chsh - macOS


The chsh command on macOS is used to change a user’s login shell. This command modifies the system file that stores the list of shells allowed and the default shell for each user. It is particularly useful for users who prefer to utilize a different shell than the default one provided by macOS, such as bash, zsh, or fish.


The syntax for using chsh is as follows:

chsh [options] [shell]

Here, [shell] is the new login shell for the user’s account and is optional. If no shell is specified, chsh will switch to the default login shell.

Changing Shell for Current User

chsh -s /path/to/shell

Changing Shell for Another User (Superuser Only)

sudo chsh -s /path/to/shell username


  • -s <shell>: Specify the full path of the new login shell.
  • -l: Lists all shells listed in /etc/shells which is a whitelist of valid shells.
  • -u <user>: (macOS does not support this) Typically used in other Unix systems to specify the username whose login shell is to be changed. Using it in scripts or on other systems can be considered.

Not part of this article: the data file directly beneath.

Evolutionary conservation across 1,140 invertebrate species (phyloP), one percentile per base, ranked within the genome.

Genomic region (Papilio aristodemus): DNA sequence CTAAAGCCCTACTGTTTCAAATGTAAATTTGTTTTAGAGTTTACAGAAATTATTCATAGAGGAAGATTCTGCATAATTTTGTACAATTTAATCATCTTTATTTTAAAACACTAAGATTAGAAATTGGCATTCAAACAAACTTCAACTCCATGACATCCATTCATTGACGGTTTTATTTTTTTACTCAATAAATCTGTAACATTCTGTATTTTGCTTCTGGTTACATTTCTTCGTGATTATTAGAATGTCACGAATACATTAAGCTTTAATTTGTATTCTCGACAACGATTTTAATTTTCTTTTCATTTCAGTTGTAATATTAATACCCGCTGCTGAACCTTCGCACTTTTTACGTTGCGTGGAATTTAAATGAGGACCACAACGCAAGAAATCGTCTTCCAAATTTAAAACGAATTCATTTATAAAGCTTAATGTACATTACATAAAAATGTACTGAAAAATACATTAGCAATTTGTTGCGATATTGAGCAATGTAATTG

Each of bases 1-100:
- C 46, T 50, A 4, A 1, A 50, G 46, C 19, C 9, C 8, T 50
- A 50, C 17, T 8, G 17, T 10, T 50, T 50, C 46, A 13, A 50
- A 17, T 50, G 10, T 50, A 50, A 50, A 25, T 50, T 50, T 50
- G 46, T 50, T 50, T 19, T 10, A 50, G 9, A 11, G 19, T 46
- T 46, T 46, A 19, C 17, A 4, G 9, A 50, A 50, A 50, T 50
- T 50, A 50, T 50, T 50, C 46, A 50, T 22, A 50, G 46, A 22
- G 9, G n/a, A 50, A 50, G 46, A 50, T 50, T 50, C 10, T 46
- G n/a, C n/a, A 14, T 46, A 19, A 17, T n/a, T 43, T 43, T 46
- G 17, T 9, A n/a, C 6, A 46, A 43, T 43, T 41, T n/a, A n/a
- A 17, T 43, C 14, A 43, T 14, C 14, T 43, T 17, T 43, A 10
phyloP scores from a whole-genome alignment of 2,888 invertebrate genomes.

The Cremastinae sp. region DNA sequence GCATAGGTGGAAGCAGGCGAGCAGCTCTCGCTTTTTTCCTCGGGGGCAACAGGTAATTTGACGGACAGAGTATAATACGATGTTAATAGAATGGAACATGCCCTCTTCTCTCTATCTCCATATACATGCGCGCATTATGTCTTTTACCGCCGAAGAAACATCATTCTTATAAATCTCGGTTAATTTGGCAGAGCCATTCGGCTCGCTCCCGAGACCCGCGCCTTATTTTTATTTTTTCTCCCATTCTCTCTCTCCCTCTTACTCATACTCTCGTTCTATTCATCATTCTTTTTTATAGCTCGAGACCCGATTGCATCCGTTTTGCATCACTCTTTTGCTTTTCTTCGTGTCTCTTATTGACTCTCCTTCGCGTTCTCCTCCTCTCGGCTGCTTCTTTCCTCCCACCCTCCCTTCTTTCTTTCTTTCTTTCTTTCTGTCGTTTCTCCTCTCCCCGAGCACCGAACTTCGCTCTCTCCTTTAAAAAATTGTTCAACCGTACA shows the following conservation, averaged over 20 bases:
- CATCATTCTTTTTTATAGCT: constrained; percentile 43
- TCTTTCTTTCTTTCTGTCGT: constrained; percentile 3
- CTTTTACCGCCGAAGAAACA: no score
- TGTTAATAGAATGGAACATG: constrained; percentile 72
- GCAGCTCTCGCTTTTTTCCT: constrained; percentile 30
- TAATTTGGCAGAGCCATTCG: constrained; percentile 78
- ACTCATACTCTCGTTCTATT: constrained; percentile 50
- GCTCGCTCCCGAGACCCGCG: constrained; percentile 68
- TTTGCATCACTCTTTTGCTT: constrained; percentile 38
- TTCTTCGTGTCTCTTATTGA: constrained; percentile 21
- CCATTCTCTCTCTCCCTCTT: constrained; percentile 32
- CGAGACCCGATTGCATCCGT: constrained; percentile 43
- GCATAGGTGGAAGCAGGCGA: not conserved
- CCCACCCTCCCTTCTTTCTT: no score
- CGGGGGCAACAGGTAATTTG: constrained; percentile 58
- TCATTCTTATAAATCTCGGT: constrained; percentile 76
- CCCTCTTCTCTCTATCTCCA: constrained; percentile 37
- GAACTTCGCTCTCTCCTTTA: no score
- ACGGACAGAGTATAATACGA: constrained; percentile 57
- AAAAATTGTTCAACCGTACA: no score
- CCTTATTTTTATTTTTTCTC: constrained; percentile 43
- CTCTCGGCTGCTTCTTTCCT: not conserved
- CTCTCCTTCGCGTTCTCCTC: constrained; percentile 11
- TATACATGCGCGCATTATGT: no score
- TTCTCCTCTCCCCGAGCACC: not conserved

1. Changing Your Login Shell to Zsh:

    chsh -s /bin/zsh

    This sets the default login shell to Zsh for the current user.

  2. List Available Shells:

    chsh -l

    This displays all acceptable login shells on the system, which are listed in /etc/shells.

  3. Changing Another User’s Shell:

    sudo chsh -s /bin/sh otherusername

    A superuser can change the shell for another user to /bin/sh using this command.

Common Issues

  • Permission Denied: Users might encounter this if they attempt to change the shell without proper permissions or to an unauthorized shell not listed in /etc/shells.

    • Solution: Ensure that the shell path is listed in /etc/shells or run chsh with sudo if changing another user’s shell.
  • Invalid Shell Error: If you specify a shell that does not exist or is not recognized.

    • Solution: Always verify the shell path with chsh -l before attempting to change it.


chsh can be integrated with automation scripts or initialization setups. For instance, combine with useradd to set up user accounts with preferred shells:

useradd -m newuser && sudo chsh -s /bin/zsh newuser

This example creates a new user and sets their default shell to Zsh.

  • useradd, usermod: For adding and modifying user accounts, respectively.
  • sudo: Essential for executing commands with superuser privileges.

For further reading and deeper understanding, consult the official macOS documentation and resources related to Unix-like shell environments.